Two things that are leaping out are merger of public sector insurers. What is the timeline on that? And on disinvestment, there seems to be a long list.
Just as on life insurance you have the private sector, you have the LIC as a big giant that is capable of huge life insurance support. Now, outside that life insurance, India is an uninsured society. Now, we have started insuring crops, and in this Budget, we have started insuring health. The way we are heading, in the coming years, insurance will go up manifold. We need competition in the insurance sector too.
During Vajpayee’s government, there was a lot of noise regarding disinvestment and privatisation. In those 5 years, there was disinvestment of about Rs 26,000-Rs 27,000 crores. Last year, we had disinvestments of about Rs 45,000 crore, this year the figure was about Rs 1 lakh crore. We have earmarked several companies for privatisation. We want privatisation of Air India as well. The airlines sector is becoming a success story in this country. Now if Air India can become a powerful player in the industry, it will be great.
Apart from Air India, which are the other companies you are trying to privalise?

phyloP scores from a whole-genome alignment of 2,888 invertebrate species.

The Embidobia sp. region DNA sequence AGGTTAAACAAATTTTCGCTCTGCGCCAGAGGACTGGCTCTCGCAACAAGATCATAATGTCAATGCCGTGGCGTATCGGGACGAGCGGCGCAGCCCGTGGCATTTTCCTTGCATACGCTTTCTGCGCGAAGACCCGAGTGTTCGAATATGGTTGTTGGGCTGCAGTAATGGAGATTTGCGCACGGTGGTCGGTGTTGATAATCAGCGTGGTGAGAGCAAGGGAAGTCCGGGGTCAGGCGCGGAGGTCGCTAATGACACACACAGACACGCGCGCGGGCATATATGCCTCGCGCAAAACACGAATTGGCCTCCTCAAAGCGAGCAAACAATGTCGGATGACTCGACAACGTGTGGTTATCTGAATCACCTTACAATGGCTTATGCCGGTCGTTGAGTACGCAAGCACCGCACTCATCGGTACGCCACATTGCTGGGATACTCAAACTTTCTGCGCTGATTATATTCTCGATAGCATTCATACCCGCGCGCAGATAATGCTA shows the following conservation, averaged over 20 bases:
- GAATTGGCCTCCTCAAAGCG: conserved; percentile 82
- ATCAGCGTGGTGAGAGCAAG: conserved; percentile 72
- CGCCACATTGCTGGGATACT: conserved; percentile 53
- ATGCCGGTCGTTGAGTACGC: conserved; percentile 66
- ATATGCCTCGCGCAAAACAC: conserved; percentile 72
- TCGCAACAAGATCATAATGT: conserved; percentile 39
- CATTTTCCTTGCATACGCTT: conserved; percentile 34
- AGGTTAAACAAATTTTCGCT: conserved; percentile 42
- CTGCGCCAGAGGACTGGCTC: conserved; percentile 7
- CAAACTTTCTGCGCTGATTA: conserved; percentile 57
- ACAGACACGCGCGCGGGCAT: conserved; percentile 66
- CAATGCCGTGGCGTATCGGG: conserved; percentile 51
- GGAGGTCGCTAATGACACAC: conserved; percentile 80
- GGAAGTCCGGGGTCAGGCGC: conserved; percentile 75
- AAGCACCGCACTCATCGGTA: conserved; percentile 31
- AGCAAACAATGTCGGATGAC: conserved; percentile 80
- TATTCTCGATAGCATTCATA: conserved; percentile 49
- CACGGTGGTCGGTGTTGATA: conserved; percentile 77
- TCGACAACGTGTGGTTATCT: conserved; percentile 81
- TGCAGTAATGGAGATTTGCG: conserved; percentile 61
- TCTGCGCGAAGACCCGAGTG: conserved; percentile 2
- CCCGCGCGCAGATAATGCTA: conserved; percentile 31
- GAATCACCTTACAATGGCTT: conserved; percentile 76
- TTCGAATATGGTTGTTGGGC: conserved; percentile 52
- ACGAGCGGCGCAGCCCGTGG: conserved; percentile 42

Niti Aayog has made a list and we will see which ones can be privatised and a decision will depend on that.
On long-term capital gains. A lot of people even from small cities had started investing in SIPs and equities. There are a number of middle class, small savers who participate in the market. Don’t you think this Budget will affect them?
An income of up to Rs 1 lakh is tax-free, so those earning small amounts from the stock market will not have to pay anything. Only the big corporates and the LLPs will have to worry about this.
You have spoken about a comprehensive gold policy. Can you tell us a bit more about this. And second, we have seen a lot of ups and downs in bitcoins. You did not ban it, but just said it is not a legal tender. Why not ban it?
We want to discourage people (from using bitcoins). A government committee is looking into this and a decision on this will be made.
To encourage people to monetise the gold that can contribute in the country’s economy, we came up with a gold monetisation policy and gold bond schemes three years ago. We got some success, but it was less than desired. The mention of the policy was an indication that the gold policy can be made more attractive for people.